Spirit of new materials creation

A new facility for the Materials Research Center for Element Strategy (MCES), informally called the Genso Cube (genso meaning "element" in Japanese), started operations at Tokyo Tech's Suzukakedai Campus on June 3, 2015. Materials and Structures Laboratory Professor Hideo Hosono heads MCES as its director. Hosono invented IGZO-TFT, an oxide semiconductor suitable for driving liquid-crystal panels and organic electroluminescent displays, and an iron-based superconductor, a discovery which has countered conventional wisdom. MCES was established in August 2012 to conduct research for the benefit of society through the creation of innovative materials using elements with high Clarke[1] numbers, in other words, those abundant in Earth's crust.

Exterior of the Genso Cube
Exterior of the Genso Cube

As its nickname suggests, the Genso Cube has a cubical design, and is fitted with special equipment for high-precision experiments. The building features a transmission electron microscope (TEM) and an electron probe micro-analyzer on the basement floor, a lecture room seating 129 people on the 1st floor, joint research laboratories for companies and external research institutions on the 2nd floor, and laboratories for Tokyo Tech researchers on the 3th, 4th, and 5th floors. It is highly regarded as an open global research base by researchers both at home and abroad. "We want to conduct research that will defy conventional wisdom on elements," Hosono explains. In order to do so, the director has focused his efforts on achieving results that lead to industrialization, creating new materials science trends, and constructing an environment that facilitates the development of excellent researchers.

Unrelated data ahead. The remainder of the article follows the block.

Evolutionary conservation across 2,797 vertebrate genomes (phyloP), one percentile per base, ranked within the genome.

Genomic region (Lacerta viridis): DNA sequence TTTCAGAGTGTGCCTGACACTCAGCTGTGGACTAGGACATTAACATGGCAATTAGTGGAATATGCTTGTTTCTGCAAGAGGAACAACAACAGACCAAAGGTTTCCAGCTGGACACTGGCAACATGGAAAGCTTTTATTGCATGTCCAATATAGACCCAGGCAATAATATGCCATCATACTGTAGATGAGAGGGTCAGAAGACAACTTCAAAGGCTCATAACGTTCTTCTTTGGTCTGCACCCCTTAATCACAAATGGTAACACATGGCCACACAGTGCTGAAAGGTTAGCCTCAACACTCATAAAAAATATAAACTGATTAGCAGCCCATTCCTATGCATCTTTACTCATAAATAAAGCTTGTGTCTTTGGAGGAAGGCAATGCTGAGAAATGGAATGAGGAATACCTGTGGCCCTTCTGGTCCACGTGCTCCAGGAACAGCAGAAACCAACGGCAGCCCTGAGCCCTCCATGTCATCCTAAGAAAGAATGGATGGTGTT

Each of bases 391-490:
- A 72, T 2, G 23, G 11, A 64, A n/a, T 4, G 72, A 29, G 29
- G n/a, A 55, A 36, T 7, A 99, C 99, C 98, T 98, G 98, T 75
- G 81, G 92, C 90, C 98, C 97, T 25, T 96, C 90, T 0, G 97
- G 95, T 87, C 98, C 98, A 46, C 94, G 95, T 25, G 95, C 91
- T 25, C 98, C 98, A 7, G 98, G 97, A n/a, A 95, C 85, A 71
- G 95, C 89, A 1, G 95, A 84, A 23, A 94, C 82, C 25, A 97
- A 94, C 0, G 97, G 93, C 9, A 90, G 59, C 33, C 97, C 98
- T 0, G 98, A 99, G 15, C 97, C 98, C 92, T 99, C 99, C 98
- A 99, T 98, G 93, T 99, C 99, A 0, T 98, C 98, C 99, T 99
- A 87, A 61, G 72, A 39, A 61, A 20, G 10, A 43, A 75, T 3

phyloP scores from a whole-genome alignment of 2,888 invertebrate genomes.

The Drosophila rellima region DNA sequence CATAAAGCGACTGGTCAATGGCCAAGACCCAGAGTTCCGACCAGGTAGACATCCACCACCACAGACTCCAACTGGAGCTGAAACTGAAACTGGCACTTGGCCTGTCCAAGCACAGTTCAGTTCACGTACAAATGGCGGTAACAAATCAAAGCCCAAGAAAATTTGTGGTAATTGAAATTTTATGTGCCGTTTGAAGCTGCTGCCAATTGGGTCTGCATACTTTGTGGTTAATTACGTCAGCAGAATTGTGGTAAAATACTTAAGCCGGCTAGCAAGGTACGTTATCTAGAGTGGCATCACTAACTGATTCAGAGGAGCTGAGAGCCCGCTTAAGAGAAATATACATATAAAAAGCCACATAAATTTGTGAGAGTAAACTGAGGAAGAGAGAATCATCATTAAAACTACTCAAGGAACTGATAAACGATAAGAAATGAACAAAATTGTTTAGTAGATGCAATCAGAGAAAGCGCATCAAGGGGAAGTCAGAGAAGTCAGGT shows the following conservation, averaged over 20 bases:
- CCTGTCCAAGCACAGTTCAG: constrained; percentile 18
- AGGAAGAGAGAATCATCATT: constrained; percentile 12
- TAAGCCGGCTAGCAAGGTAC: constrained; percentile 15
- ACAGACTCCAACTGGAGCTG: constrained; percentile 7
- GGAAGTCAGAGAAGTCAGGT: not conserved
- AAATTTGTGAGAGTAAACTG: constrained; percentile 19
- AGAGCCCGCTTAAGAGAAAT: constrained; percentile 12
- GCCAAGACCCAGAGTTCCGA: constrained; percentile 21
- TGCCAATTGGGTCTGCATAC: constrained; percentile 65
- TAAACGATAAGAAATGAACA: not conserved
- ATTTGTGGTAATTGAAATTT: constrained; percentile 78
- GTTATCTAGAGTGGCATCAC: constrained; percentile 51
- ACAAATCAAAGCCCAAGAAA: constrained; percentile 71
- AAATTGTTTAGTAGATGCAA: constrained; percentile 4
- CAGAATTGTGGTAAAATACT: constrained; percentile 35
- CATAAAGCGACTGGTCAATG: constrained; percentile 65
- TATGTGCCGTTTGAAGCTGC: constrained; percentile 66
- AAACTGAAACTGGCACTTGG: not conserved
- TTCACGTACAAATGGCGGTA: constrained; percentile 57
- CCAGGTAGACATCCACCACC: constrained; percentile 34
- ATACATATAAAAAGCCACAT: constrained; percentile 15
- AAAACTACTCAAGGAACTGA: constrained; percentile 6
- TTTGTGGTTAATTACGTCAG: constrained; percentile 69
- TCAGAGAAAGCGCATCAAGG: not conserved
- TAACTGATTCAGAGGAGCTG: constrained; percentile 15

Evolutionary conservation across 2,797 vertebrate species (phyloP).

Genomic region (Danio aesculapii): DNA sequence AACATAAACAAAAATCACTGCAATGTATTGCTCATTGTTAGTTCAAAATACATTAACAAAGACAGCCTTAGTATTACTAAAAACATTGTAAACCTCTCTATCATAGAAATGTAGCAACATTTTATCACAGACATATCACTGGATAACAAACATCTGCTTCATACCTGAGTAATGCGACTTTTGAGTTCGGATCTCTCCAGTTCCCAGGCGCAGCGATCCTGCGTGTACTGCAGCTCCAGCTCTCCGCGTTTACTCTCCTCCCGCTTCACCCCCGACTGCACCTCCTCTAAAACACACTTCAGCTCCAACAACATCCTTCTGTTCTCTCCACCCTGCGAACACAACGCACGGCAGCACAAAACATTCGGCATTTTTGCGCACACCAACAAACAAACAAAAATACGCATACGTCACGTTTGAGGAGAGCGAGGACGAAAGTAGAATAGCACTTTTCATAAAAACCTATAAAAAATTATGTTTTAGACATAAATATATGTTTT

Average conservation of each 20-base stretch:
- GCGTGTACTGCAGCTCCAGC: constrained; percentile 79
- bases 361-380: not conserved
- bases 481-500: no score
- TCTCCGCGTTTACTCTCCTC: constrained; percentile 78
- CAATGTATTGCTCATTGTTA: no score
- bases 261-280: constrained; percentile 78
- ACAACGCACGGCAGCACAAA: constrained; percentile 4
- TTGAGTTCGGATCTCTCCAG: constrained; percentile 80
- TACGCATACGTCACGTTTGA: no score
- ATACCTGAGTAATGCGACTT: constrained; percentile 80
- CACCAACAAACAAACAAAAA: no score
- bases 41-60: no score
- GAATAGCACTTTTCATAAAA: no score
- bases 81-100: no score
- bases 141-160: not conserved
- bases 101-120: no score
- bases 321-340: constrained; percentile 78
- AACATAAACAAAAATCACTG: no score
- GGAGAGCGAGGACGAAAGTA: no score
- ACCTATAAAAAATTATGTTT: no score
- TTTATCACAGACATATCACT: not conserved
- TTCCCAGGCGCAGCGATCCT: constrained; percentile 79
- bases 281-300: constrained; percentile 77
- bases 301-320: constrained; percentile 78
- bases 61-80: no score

Young researchers invited by Hosono are also involved in projects here. Three of them were asked for their thoughts on element strategy research, the Genso Cube, and the development of research professionals.

Creation based on unconventional concepts

Research at the Genso Cube strives for practical applications.
How do you emphasize this in your research?

Satoru Matsuishi Satoru Matsuishi

Research fields

Inorganic materials, physical properties,
applied physical properties


  • 2013Associate Professor, Materials Research Center for Element Strategy (MCES), Tokyo Institute of Technology
  • 2009Assistant Professor, Materials and Structures Laboratory, Tokyo Institute of Technology
  • 2007Assistant Professor, Frontier Research Center, Tokyo Institute of Technology
  • 2005Postdoctoral Researcher, Frontier Collaborative Research Center, Tokyo Institute of Technology
  • 2005Doctor of Engineering, Department of Materials Science and Engineering, Interdisciplinary Graduate School of Science and Engineering, Tokyo Institute of Technology